Characterization of the patterns of drug-resistance mutations in newly diagnosed HIV-1 infected patients naïve to the antiretroviral drugs
- Equal contributors
1 Department of Experimental Medicine and Biochemical Sciences, University of "Tor Vergata" Rome, Italy
2 National Institute for Infectious Diseases "L. Spallanzani", Rome, Italy
3 Department of Infectious Parasite and Immuno-Mediate Diseases, Istituto Superiore di Sanità, Rome, Italy
4 AIDS Center, Belcolle Hospital, Viterbo, Italy
5 Division of Dermatological Infectious Diseases, STI/HIV Unit, San Gallicano Institute, Rome, Italy
BMC Infectious Diseases 2009, 9:111 doi:10.1186/1471-2334-9-111Published: 16 July 2009
The transmission of HIV-1 drug-resistant strains in drug naive patients may seriously compromise the efficacy of a first-line antiretroviral treatment. To better define this problem, a study in a cohort of newly diagnosed HIV-1 infected individuals has been conducted. This study is aimed to assess the prevalence and the patterns of the mutations recently associated with transmitted drug resistance in the reverse transcriptase (RT) and in protease (PR) of HIV-1.
Prevalence of transmitted drug resistant strains is determined in 255 newly diagnosed HIV-1 infected patients enrolled in different counselling and testing (CT) centres in Central Italy; the Avidity Index (AI) on the first available serum sample is also used to estimate time since infection. Logistic regression models are used to determine factors associated with infection by drug resistant HIV-1 strains.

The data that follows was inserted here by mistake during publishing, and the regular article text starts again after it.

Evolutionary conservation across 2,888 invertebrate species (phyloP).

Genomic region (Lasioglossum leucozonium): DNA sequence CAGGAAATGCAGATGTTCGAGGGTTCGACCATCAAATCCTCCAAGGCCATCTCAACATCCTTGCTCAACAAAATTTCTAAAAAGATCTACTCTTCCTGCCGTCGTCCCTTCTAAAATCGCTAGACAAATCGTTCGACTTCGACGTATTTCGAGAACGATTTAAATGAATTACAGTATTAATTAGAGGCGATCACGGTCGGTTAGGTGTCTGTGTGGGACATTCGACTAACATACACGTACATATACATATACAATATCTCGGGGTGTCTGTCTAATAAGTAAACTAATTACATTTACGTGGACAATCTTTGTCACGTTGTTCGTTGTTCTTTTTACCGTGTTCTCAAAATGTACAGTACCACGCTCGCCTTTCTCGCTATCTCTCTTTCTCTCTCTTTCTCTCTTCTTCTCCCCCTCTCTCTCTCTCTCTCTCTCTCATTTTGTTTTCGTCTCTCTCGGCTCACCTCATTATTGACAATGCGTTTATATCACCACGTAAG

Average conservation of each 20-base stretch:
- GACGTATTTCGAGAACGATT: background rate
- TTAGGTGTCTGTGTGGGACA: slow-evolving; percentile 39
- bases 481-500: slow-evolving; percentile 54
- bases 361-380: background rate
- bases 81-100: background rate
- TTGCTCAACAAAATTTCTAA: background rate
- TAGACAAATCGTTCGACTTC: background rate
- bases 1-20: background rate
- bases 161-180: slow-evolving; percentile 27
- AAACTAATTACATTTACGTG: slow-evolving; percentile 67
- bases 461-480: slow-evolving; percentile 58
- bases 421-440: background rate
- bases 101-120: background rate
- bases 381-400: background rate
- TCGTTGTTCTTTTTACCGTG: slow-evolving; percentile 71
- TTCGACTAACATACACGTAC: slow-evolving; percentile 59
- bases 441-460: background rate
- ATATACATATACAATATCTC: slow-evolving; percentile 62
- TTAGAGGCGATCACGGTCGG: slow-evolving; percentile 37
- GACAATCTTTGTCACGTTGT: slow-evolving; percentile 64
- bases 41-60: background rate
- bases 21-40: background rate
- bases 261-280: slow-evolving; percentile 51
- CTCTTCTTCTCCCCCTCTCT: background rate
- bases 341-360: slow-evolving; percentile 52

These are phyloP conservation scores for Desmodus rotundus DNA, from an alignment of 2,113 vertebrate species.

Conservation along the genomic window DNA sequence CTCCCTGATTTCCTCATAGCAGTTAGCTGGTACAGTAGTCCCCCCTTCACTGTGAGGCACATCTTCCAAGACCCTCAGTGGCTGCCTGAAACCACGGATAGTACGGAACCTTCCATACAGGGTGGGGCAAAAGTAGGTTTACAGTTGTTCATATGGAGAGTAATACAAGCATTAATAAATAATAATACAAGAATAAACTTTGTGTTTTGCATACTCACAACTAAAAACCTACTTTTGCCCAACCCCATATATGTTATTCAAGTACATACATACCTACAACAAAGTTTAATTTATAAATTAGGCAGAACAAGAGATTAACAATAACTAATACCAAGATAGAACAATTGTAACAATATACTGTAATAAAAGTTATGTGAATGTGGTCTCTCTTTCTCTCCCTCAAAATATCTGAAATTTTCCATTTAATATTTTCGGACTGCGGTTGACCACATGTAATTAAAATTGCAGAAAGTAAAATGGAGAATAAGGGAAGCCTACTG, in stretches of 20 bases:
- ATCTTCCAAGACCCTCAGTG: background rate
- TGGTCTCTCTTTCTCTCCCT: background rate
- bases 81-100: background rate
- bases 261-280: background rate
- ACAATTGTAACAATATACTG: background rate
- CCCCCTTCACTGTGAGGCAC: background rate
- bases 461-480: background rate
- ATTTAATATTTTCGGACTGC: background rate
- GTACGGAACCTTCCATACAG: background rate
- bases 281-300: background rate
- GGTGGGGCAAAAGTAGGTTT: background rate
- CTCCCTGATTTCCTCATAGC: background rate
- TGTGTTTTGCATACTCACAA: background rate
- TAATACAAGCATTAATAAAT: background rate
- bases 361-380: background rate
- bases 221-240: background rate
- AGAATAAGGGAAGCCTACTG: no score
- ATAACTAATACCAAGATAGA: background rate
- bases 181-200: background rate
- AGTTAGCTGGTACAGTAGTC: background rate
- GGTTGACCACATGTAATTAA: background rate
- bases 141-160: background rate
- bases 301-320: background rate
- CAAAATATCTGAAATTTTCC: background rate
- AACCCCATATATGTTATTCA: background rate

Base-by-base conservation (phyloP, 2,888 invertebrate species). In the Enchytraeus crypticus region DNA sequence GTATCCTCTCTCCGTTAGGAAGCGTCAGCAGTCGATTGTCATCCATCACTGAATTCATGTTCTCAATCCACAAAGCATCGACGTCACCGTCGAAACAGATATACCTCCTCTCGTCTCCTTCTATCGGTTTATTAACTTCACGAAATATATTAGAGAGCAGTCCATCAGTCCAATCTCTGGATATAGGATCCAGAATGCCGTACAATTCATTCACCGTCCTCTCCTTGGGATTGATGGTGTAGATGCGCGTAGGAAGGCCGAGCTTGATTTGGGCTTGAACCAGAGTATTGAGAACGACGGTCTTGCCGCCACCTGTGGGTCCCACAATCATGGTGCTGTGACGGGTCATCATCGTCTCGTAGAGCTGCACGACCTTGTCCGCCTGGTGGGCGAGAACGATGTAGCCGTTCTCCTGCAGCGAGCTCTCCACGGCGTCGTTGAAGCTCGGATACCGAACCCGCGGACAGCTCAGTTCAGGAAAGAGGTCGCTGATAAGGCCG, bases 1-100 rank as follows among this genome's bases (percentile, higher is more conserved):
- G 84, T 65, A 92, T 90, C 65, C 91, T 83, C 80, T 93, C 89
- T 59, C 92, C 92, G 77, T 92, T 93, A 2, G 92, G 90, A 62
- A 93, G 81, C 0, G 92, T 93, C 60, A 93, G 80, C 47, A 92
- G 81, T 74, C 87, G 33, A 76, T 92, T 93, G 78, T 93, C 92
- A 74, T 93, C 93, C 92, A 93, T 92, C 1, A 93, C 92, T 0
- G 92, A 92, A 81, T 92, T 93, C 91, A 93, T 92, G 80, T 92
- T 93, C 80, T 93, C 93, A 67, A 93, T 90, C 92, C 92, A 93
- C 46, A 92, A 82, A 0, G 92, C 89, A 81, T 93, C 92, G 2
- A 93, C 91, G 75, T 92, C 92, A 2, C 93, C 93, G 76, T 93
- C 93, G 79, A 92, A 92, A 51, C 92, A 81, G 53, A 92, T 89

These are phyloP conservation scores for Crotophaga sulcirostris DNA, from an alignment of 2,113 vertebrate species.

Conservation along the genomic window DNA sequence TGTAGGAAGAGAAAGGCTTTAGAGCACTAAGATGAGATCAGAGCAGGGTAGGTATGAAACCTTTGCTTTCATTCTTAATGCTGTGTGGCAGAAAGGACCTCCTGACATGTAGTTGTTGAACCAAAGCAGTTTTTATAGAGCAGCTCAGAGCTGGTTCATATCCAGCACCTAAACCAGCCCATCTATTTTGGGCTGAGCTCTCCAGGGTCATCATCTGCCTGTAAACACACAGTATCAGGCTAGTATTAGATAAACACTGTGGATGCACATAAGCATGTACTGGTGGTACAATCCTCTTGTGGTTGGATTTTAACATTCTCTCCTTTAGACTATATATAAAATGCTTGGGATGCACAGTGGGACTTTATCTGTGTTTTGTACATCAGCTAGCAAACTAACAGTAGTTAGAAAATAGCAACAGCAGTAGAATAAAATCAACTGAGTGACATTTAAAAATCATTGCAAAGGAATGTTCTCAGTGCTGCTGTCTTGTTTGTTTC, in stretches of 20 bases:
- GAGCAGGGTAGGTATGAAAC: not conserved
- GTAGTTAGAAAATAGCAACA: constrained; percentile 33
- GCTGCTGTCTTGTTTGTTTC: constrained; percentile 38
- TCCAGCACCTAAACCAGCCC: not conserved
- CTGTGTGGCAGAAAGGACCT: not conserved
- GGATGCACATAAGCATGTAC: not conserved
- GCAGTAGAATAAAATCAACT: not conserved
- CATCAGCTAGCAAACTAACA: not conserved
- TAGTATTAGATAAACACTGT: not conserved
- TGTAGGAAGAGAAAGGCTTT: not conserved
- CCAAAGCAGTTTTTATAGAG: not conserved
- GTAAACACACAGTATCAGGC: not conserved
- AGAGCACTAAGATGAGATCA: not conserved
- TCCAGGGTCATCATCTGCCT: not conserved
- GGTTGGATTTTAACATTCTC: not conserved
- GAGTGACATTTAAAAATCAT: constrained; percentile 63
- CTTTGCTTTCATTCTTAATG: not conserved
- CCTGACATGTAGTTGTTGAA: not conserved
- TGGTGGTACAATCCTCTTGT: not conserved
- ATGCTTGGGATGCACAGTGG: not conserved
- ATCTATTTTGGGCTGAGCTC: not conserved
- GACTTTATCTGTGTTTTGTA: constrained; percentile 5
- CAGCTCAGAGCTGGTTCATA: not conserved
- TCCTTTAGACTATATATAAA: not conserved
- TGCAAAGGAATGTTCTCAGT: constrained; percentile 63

The prevalence of HIV-1 strains with at least one major drug resistance mutation is 5.9% (15/255); moreover, 3.9% (10/255) of patients is infected with HIV nucleoside reverse transcriptase inhibitor (NRTI)-resistant viruses, 3.5% (9/255) with HIV non-NRTI-resistant viruses and 0.4% (1/255) with HIV protease inhibitor (PI)-resistant viruses. Most importantly, almost half (60.0%) of patients carries HIV-1 resistant strains with more than one major drug resistance mutation. In addition, patients who had acquired HIV through homosexual intercourses are more likely to harbour a virus with at least one primary resistance mutation (OR 7.7; 95% CI: 1.7–35.0, P = 0.008).
The prevalence of drug resistant HIV-1 strains among newly diagnosed individuals in Central Italy is consistent with the data from other European countries. Nevertheless, the presence of drug-resistance HIV-1 mutations in complex patterns highlights an additional potential risk for public health and strongly supports the extension of wide genotyping to newly diagnosed HIV-1 infected patients.